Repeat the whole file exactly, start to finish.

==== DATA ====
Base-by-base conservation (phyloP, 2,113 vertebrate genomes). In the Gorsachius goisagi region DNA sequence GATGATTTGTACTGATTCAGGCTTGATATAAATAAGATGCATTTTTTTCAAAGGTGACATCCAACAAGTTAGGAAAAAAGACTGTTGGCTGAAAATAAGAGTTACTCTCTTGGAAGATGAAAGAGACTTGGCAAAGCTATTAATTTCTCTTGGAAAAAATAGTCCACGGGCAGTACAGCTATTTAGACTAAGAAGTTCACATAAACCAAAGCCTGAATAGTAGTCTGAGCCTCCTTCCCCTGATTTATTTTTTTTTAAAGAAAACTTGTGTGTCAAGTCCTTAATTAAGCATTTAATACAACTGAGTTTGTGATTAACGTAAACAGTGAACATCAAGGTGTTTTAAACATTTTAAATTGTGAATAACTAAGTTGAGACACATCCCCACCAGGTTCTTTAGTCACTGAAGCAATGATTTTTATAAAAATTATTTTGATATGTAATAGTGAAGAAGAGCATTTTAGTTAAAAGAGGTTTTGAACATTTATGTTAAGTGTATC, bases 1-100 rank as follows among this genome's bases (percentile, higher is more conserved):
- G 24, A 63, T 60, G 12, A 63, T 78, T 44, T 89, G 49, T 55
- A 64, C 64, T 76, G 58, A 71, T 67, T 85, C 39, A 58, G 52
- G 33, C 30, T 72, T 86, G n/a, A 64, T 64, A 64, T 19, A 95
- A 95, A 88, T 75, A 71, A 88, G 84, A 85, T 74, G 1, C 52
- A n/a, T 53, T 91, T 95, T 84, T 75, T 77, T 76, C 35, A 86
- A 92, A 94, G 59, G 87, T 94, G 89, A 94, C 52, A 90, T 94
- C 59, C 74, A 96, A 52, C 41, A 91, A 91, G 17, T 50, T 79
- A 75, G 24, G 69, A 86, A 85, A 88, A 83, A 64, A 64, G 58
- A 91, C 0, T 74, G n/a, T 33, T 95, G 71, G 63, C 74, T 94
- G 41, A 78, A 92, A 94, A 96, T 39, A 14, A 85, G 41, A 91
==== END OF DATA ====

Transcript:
Base-by-base conservation (phyloP, 2,113 vertebrate genomes). In the Gorsachius goisagi region DNA sequence GATGATTTGTACTGATTCAGGCTTGATATAAATAAGATGCATTTTTTTCAAAGGTGACATCCAACAAGTTAGGAAAAAAGACTGTTGGCTGAAAATAAGAGTTACTCTCTTGGAAGATGAAAGAGACTTGGCAAAGCTATTAATTTCTCTTGGAAAAAATAGTCCACGGGCAGTACAGCTATTTAGACTAAGAAGTTCACATAAACCAAAGCCTGAATAGTAGTCTGAGCCTCCTTCCCCTGATTTATTTTTTTTTAAAGAAAACTTGTGTGTCAAGTCCTTAATTAAGCATTTAATACAACTGAGTTTGTGATTAACGTAAACAGTGAACATCAAGGTGTTTTAAACATTTTAAATTGTGAATAACTAAGTTGAGACACATCCCCACCAGGTTCTTTAGTCACTGAAGCAATGATTTTTATAAAAATTATTTTGATATGTAATAGTGAAGAAGAGCATTTTAGTTAAAAGAGGTTTTGAACATTTATGTTAAGTGTATC, bases 1-100 rank as follows among this genome's bases (percentile, higher is more conserved):
- G 24, A 63, T 60, G 12, A 63, T 78, T 44, T 89, G 49, T 55
- A 64, C 64, T 76, G 58, A 71, T 67, T 85, C 39, A 58, G 52
- G 33, C 30, T 72, T 86, G n/a, A 64, T 64, A 64, T 19, A 95
- A 95, A 88, T 75, A 71, A 88, G 84, A 85, T 74, G 1, C 52
- A n/a, T 53, T 91, T 95, T 84, T 75, T 77, T 76, C 35, A 86
- A 92, A 94, G 59, G 87, T 94, G 89, A 94, C 52, A 90, T 94
- C 59, C 74, A 96, A 52, C 41, A 91, A 91, G 17, T 50, T 79
- A 75, G 24, G 69, A 86, A 85, A 88, A 83, A 64, A 64, G 58
- A 91, C 0, T 74, G n/a, T 33, T 95, G 71, G 63, C 74, T 94
- G 41, A 78, A 92, A 94, A 96, T 39, A 14, A 85, G 41, A 91